The first @AntitrustCaucus briefing will focus on the impact of economic concentration on racial and gender inequality:
The briefing panelists include @Sally_Hubbard, @NellAbernathy, Seema Nanda of @civilrightsorg, Prof. Marcellus Andrews of @BucknellU, and @DiBartz of @Rueters, who will moderate the panel.
Over the past several decades, waves of mergers coupled with lax antitrust enforcement have led to excessive concentration and market power across the economy.…
There is mounting evidence that economic concentration in labor markets, also referred to as monopsony power, has exacerbated gender and racial inequality.
.@JHWeissmann of @Slate recently described monopsony as “monopoly’s quieter, less appreciated twin sibling” that is able to “pay whatever it likes for labor or supplies, because it’s the only company buying or hiring.”…
.@Econ_Marshall: “Monopsony power is very real. Firms pay workers very differently, even ones with similar skills and experience—a reality that would be impossible in a competitive labor market.”…
Predictably, corporate concentration affects workers who have less bargaining power the most.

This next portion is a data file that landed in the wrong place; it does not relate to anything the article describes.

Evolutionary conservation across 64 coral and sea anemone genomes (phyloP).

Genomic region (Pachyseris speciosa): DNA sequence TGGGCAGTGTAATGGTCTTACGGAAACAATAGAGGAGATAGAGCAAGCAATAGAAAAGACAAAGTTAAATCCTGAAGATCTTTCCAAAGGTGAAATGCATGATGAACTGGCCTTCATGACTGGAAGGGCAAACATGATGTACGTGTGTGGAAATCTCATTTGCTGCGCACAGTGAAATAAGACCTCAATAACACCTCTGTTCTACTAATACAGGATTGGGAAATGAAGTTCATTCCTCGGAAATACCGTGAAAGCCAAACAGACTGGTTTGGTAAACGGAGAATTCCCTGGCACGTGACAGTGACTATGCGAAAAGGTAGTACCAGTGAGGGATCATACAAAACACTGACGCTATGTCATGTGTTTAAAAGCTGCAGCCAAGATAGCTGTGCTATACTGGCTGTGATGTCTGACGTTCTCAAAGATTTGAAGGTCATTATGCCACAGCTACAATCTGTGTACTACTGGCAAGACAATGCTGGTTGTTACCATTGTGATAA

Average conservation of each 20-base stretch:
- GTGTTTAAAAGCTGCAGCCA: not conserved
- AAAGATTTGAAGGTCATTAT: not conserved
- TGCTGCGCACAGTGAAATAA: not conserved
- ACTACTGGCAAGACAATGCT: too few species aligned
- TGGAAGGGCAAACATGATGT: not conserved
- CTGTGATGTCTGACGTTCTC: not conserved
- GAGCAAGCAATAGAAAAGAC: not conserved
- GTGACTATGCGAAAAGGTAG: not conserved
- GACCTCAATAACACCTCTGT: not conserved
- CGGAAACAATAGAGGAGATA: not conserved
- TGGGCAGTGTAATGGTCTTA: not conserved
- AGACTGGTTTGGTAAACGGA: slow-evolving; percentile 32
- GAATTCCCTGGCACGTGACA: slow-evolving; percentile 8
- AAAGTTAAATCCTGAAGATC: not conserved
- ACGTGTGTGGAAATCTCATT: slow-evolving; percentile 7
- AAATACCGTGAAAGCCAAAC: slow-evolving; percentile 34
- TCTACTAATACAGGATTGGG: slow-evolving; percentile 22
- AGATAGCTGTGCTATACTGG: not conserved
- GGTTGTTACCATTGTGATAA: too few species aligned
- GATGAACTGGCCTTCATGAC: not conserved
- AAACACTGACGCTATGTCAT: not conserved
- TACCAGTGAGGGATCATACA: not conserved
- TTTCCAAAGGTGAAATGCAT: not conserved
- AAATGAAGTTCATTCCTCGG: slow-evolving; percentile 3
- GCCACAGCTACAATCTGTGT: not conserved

.@Sally_Hubbard, former antitrust enforcer for @AGSchneiderman, notes that “[a]s monopolistic and oligopolistic power closes these pathways and wreaks havoc on equality of opportunity, it shouldn't come as a surprise that women are hit especially hard.”…
A 2016 issue brief by the White House Council of Economic Advisers found evidence of monopsony power throughout the economy, and underscored its effects on inequality:…
Growing corporate concentration have also undermined minority businesses ownership, something Prof. Marcellus Andrews of @BucknellU has called a “catastrophic intellectual and political policy mistake.”…
And, even worse, inequality caused by market power becomes self-perpetuating and has political ramifications.
Nobel laureate economist @JosephStiglitz explains that growing "economic inequality leads to an increase in political inequality, which can and has been used to create rules of the game that perpetuate economic inequality.”…
During the briefing, policy experts and Members of the @AntitrustCaucus will examine and discuss these concerns.
Join us today at NOON for the first #antitrust briefing held by the @AntitrustCaucus. It will focus on the impact of concentrated economic power on racial and gender inequality and will be live-streamed here:…

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